The proud history Cornell is ashamed of

As an illustration of how small WWI airplanes were, I have always liked this picture of airplanes being built in Barton Hall at Cornell University.  Okay, it’s a very big hall, but still, when I think of a hangar, I’m picturing a building this size holding just one or two aircraft.

It is a bit strange now to think of the place being used to support a national war effort, as now it is mainly used for big university events and as an indoor track.  I think this picture shows Barton Hall at its finest.

Actually, I think Cornell’s connection to military history up to the 1960s is impressive.  In WWI, two percent of American officers were from Cornell.  (Doesn’t sound like much until you think how many colleges there are.)   Four Cornell pilots became aces in WWI, and in both WWI and WWII, a Cornell graduate earned the Congressional Medal of Honor.  What happened since then you can read about in this Cornell Daily Sun article.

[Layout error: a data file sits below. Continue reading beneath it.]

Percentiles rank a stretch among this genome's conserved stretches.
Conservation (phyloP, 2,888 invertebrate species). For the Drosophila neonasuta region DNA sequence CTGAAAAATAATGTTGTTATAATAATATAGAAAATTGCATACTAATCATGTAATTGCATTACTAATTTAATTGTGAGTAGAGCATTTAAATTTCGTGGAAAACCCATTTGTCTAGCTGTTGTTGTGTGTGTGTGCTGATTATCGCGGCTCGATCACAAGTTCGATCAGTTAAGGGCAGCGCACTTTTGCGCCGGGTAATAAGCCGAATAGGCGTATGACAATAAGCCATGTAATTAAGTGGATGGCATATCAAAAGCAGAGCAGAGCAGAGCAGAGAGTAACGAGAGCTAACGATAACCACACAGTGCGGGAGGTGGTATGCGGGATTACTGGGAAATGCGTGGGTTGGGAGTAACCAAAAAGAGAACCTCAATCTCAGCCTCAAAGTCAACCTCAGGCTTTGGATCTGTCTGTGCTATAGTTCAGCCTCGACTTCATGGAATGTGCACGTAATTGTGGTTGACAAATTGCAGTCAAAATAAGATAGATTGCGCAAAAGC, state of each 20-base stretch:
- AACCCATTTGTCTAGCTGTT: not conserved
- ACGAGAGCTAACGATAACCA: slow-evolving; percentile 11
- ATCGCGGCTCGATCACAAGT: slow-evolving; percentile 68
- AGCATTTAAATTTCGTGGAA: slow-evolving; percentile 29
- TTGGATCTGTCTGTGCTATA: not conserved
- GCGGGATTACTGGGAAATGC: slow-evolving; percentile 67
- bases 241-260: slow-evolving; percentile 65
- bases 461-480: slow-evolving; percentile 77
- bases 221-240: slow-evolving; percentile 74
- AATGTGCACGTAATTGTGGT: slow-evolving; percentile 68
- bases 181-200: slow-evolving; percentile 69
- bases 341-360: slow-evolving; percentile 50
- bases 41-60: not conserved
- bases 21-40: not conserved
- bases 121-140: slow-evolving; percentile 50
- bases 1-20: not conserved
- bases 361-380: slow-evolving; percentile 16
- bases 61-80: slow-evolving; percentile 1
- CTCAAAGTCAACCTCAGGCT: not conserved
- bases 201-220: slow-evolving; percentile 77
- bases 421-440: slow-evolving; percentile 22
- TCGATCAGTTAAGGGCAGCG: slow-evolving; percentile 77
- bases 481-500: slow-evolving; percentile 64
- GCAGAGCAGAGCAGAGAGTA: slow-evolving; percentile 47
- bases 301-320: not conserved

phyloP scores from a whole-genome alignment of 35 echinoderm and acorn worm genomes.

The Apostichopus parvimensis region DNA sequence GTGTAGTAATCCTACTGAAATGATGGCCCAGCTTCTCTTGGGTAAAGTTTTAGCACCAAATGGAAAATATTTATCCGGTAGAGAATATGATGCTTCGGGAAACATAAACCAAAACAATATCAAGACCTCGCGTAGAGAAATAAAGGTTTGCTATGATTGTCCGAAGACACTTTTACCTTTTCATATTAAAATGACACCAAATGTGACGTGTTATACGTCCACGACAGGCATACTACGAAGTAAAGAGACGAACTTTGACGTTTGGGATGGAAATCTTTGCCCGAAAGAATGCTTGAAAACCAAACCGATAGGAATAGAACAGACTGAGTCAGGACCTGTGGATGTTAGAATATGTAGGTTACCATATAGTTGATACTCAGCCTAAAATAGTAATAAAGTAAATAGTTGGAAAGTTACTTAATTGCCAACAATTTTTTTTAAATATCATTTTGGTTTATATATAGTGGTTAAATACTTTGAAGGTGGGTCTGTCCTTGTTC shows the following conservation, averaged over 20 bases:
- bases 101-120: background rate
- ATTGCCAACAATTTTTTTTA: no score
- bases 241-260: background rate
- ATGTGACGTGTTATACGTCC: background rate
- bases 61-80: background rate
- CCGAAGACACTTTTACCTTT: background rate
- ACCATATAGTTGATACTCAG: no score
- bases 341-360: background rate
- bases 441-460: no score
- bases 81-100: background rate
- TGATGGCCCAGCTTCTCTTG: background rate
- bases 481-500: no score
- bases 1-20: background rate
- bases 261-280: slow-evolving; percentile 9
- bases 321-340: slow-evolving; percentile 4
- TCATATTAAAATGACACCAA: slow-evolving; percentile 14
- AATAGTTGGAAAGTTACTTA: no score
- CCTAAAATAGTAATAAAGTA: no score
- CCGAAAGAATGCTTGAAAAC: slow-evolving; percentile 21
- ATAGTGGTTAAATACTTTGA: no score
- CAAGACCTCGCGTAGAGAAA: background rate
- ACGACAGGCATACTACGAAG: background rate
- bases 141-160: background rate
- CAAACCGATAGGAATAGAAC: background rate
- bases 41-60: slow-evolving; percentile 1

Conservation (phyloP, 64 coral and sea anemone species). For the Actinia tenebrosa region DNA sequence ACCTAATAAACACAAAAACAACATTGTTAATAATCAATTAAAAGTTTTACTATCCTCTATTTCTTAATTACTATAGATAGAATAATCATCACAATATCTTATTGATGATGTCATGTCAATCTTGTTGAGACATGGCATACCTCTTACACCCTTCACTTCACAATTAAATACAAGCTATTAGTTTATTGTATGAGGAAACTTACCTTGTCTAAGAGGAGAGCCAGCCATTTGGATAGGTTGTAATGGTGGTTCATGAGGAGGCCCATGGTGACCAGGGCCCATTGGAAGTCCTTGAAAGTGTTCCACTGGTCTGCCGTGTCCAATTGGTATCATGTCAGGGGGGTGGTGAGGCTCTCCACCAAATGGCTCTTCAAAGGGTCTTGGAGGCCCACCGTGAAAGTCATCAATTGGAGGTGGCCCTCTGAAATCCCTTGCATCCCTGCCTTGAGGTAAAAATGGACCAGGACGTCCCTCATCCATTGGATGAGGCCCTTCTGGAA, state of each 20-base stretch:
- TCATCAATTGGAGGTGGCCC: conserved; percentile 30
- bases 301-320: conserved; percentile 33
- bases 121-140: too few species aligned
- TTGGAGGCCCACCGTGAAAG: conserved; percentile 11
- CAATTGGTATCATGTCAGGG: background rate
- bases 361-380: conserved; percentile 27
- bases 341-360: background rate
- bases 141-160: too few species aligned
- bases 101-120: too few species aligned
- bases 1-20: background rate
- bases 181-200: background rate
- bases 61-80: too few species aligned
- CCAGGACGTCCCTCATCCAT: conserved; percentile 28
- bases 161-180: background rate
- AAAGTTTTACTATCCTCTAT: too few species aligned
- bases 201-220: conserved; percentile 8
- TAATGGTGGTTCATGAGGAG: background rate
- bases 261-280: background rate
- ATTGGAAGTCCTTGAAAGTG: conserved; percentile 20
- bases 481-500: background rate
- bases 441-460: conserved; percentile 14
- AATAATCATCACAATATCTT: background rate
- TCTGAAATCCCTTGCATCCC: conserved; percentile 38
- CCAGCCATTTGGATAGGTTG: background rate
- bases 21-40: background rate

As long as I’m on the subject of Cornell and military heroes, I have to mention one I’ve known personally, Bill Hudson, whom I thought was a bit scary as a swimming teacher.  He is one of those who didn’t see much reason to talk about his experiences in WWII until he saw the efforts that many gave their lives for being misrepresented by people who weren’t there.  It wasn’t until I grew up I found out he was a private when he landed on Iwo Jima.  He made it through almost the whole month of fighting before being injured – only two men in his platoon did make it through.  He later went to Cornell, and eventually lived in Los Alamos, where he is now listed as one of the town’s “living treasures“.

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